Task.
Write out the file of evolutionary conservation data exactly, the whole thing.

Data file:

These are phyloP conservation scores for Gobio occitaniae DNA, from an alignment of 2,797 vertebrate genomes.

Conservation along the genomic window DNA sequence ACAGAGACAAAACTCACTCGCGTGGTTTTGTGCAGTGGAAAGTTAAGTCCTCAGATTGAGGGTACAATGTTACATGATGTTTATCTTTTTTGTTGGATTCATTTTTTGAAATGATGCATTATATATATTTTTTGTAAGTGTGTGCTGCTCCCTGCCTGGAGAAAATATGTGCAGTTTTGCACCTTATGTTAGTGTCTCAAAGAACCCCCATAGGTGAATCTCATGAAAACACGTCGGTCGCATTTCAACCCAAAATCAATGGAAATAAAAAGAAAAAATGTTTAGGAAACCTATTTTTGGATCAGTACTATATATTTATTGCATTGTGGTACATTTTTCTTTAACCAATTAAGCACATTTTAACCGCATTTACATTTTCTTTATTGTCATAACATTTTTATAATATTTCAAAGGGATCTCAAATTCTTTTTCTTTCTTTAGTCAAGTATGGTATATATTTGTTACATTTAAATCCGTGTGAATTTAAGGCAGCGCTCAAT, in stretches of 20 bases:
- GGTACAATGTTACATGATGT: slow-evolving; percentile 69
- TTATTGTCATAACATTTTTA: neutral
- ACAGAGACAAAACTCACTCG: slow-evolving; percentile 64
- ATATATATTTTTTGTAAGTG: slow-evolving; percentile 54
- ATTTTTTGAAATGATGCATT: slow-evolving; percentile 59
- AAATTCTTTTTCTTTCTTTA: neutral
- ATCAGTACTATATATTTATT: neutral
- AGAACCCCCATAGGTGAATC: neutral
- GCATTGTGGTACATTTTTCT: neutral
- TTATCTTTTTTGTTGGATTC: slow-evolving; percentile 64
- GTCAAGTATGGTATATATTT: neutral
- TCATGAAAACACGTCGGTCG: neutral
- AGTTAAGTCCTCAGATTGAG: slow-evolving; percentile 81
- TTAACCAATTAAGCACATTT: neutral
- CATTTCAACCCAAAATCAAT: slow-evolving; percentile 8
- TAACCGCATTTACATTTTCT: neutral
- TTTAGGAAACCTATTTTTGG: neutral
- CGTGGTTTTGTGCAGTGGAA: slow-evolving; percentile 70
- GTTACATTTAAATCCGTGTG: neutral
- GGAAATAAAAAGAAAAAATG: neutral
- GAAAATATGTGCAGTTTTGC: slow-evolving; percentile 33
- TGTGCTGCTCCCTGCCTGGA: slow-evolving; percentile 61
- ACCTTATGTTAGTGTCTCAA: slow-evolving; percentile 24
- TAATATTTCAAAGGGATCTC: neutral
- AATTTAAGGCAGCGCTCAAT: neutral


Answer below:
These are phyloP conservation scores for Gobio occitaniae DNA, from an alignment of 2,797 vertebrate genomes.

Conservation along the genomic window DNA sequence ACAGAGACAAAACTCACTCGCGTGGTTTTGTGCAGTGGAAAGTTAAGTCCTCAGATTGAGGGTACAATGTTACATGATGTTTATCTTTTTTGTTGGATTCATTTTTTGAAATGATGCATTATATATATTTTTTGTAAGTGTGTGCTGCTCCCTGCCTGGAGAAAATATGTGCAGTTTTGCACCTTATGTTAGTGTCTCAAAGAACCCCCATAGGTGAATCTCATGAAAACACGTCGGTCGCATTTCAACCCAAAATCAATGGAAATAAAAAGAAAAAATGTTTAGGAAACCTATTTTTGGATCAGTACTATATATTTATTGCATTGTGGTACATTTTTCTTTAACCAATTAAGCACATTTTAACCGCATTTACATTTTCTTTATTGTCATAACATTTTTATAATATTTCAAAGGGATCTCAAATTCTTTTTCTTTCTTTAGTCAAGTATGGTATATATTTGTTACATTTAAATCCGTGTGAATTTAAGGCAGCGCTCAAT, in stretches of 20 bases:
- GGTACAATGTTACATGATGT: slow-evolving; percentile 69
- TTATTGTCATAACATTTTTA: neutral
- ACAGAGACAAAACTCACTCG: slow-evolving; percentile 64
- ATATATATTTTTTGTAAGTG: slow-evolving; percentile 54
- ATTTTTTGAAATGATGCATT: slow-evolving; percentile 59
- AAATTCTTTTTCTTTCTTTA: neutral
- ATCAGTACTATATATTTATT: neutral
- AGAACCCCCATAGGTGAATC: neutral
- GCATTGTGGTACATTTTTCT: neutral
- TTATCTTTTTTGTTGGATTC: slow-evolving; percentile 64
- GTCAAGTATGGTATATATTT: neutral
- TCATGAAAACACGTCGGTCG: neutral
- AGTTAAGTCCTCAGATTGAG: slow-evolving; percentile 81
- TTAACCAATTAAGCACATTT: neutral
- CATTTCAACCCAAAATCAAT: slow-evolving; percentile 8
- TAACCGCATTTACATTTTCT: neutral
- TTTAGGAAACCTATTTTTGG: neutral
- CGTGGTTTTGTGCAGTGGAA: slow-evolving; percentile 70
- GTTACATTTAAATCCGTGTG: neutral
- GGAAATAAAAAGAAAAAATG: neutral
- GAAAATATGTGCAGTTTTGC: slow-evolving; percentile 33
- TGTGCTGCTCCCTGCCTGGA: slow-evolving; percentile 61
- ACCTTATGTTAGTGTCTCAA: slow-evolving; percentile 24
- TAATATTTCAAAGGGATCTC: neutral
- AATTTAAGGCAGCGCTCAAT: neutral